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Projecting Canadian Values Abroad

Notes for the keynote address by the Hon. David Kilgour,
Secretary of State (Latin America and Africa),
At the Alberta Council for Global Cooperation’s Annual General Meeting,
June 25, 1999, Prince of Wales Armory, Edmonton

It is a great pleasure to join you this evening and have the opportunity to speak to you about issues that are close to all of us. As an Albertan I take pride in the work you are doing and appreciate opportunities such as this to learn more about the excellent work your organizations do internationally. As Secretary of State for Latin America and Africa I travel across those regions and see results of the cooperation between non-governmental organizations (NGOs) and the Canadian government.

The world is a rapidly changing place. One only has to look at the NATO action in the Former Republic of Yugoslavia and the recent installation of an elected government in Nigeria as examples of shifting values and priorities. Traditional structures/responses are no longer the only answer. We are constantly exploring new options and recruiting new players to add their expertise in solving global problems and projecting Canadian values abroad.

The much-respected Czech President Vaclav Havel said when he addressed our House of Commons in late April: "I believe that in the coming century most states will begin to transform from cult-like objects, which are charged with emotional contents, into much simpler and more civil administrative units, which will be less powerful and, especially, more rational and will constitute merely one of the levels in a complex and stratified societal self-organization."

The changing role of the nation state that Havel mentions is not simply a prediction for the future, it is under way as we speak. The idea of governments as the sole actors in foreign policy is being rethought as a growing number of international organizations, including NGOs, prove their ability to deal effectively with situations that require cooperative resources.

Post-Cold War

Since the end of the Cold War, most have come to realize that the world does not operate in isolation. We must now react to events that do not respect borders drawn on maps. Issues such as mass migration, crime, disease and the environment, do not limit their effects to one country; they affect us all. The safety of people from these threats, both violent and non-violent, is what we’re now calling "Human Security". Over the last two years Canada has been active in bringing this human security agenda to the table and it has become a major focus in our foreign policy, most recently perhaps at the OAS General Assembly in Guatemala City.

This approach involves actors from across the spectrum -- states, international institutions and NGOs One only needs to look at Canada’s efforts to secure a treaty banning landmines and the role NGOs played in that process to see how we all benefit from the action and support of civil society participation. Governments and NGOs worked together -- the former mobilizing political will, the latter, public opinion.

It was not just the consultation of NGOs active in the field, but a full partnership between the groups and governments. The Ottawa Convention on Anti-personnel Landmines is an excellent example of the importance of the emerging partnerships of NGOs and governments in tackling global issues.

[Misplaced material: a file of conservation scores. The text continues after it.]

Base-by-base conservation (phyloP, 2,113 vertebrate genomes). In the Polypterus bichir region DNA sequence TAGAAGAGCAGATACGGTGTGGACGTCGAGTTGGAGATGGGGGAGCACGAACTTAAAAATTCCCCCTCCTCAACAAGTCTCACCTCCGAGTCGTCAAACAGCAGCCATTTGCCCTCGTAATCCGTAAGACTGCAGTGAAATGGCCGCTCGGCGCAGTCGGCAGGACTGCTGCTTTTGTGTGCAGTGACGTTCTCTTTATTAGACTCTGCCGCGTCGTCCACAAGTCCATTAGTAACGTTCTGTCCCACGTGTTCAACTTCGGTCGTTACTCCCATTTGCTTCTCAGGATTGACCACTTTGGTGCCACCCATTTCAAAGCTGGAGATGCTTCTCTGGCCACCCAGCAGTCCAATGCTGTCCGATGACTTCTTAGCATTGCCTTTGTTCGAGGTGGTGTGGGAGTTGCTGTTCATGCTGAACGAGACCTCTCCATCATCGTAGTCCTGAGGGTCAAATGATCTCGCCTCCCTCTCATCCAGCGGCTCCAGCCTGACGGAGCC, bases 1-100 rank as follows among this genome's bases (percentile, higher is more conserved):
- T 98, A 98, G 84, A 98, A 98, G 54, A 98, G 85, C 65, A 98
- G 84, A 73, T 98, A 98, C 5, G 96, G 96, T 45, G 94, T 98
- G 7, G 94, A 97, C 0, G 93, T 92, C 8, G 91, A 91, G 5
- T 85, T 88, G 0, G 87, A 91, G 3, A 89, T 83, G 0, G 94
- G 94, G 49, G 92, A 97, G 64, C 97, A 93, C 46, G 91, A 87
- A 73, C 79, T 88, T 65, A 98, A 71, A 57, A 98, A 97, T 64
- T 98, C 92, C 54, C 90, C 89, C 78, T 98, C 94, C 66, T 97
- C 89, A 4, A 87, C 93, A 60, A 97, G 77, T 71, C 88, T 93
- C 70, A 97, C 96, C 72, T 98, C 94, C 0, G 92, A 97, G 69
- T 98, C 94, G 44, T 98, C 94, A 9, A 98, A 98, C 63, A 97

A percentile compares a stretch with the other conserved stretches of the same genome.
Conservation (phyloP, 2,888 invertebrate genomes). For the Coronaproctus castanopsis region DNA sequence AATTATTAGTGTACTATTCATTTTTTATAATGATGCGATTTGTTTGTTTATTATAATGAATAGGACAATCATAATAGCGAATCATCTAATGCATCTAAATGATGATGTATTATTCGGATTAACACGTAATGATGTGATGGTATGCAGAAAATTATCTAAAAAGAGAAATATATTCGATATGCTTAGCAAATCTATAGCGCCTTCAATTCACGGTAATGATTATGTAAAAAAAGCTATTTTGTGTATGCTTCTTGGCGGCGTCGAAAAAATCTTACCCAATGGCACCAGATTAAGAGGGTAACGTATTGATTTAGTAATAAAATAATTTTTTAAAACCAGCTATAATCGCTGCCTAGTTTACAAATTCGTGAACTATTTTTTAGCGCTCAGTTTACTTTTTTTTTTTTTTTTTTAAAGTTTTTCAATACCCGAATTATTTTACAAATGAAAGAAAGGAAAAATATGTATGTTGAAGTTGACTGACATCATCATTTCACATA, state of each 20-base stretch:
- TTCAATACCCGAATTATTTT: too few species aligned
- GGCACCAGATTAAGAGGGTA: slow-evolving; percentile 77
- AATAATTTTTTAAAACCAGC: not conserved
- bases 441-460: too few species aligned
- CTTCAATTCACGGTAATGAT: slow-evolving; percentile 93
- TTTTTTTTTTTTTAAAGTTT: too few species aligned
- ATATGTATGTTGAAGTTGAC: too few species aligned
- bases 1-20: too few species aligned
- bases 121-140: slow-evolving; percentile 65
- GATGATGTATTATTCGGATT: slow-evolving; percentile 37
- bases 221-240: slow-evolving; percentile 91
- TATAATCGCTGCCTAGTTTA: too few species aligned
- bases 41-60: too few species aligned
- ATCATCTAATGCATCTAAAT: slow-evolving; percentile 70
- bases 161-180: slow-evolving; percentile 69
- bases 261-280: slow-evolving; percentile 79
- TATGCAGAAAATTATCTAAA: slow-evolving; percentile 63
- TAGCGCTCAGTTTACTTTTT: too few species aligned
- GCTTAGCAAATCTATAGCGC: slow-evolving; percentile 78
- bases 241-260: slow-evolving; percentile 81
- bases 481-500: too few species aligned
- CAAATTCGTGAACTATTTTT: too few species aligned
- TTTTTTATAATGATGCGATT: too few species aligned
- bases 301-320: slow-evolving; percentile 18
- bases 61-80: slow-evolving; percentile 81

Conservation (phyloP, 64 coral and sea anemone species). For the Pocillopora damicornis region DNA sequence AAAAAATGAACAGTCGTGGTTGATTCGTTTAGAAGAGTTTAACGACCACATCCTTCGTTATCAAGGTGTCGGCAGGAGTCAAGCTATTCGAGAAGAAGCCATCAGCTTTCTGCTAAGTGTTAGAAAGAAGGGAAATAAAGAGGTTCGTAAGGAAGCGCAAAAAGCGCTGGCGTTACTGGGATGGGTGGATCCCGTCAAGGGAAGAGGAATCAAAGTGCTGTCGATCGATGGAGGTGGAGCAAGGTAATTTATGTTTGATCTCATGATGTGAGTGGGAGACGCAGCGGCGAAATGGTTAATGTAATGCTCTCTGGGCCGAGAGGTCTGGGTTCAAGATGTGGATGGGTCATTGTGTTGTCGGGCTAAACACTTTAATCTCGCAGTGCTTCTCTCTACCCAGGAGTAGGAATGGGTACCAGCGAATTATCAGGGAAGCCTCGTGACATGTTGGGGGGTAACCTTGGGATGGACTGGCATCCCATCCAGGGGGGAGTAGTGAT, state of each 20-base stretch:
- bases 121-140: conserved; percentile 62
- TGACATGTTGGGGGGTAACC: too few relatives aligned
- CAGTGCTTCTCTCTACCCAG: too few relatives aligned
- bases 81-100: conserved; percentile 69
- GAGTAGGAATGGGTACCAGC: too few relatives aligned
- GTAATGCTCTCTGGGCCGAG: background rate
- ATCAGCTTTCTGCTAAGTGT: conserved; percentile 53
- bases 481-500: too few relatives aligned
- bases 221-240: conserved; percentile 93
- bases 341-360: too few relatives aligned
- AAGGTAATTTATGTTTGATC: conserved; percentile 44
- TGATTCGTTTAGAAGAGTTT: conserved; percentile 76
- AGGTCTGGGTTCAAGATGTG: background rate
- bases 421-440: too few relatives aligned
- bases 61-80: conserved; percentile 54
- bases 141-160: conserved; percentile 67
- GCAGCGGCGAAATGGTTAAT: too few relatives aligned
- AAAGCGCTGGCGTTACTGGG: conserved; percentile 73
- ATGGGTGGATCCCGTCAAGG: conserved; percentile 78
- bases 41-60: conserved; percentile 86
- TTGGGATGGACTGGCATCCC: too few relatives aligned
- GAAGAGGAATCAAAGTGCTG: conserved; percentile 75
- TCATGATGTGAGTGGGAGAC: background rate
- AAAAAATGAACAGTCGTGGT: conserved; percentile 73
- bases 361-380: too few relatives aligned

NGOs make a vital contribution- working here and in developing countries as advocate and implementing agencies, raising funds and delivering assistance. Your community has become a significant part of Canada’s presence in the world. Work with respect to peacebuilding and human security relies heavily on partnerships with NGOs, both in Canada and internationally.

In 1996, Foreign Minister Lloyd Axworthy and CIDA Minister Diane Marleau launched the Canadian Peacebuilding Initiative. It provides assistance to countries in conflict in their efforts towards peace and stability, but also promotes Canadian peacebuilding capacity and Canadian participation in international peacebuilding initiatives. The success of the Peacebuilding Initiative rests partly on partnerships with our NGO community.

The primary goal of peacebuilding is to enhance the indigenous capacity of societies to manage conflict without violence; it consists in essence of a set of measures that create a sustainable environment for human security.

There are a broad range of activities associated with peacebuilding. It may involve conflict prevention, conflict resolution, as well as various types of post-conflict reconstruction. These activities can take the form of community level projects to prevent conflict; informal peace dialogues; support for the reintegration of refugees and displaced persons; demobilization of former combatants; and human rights training programmes.

In the Horn of Africa, a region that has been the scene of large-scale human suffering and conflict for decades, the Peacebuilding Fund has been able to assist a Canadian NGO , Project Ploughshares to hold workshops with local civil society and leadership. These workshops led to a constructive dialogue between the local government and the civil society leaders aimed at breaking the historical cycles of violent conflict and border disputes.

Children’s Rights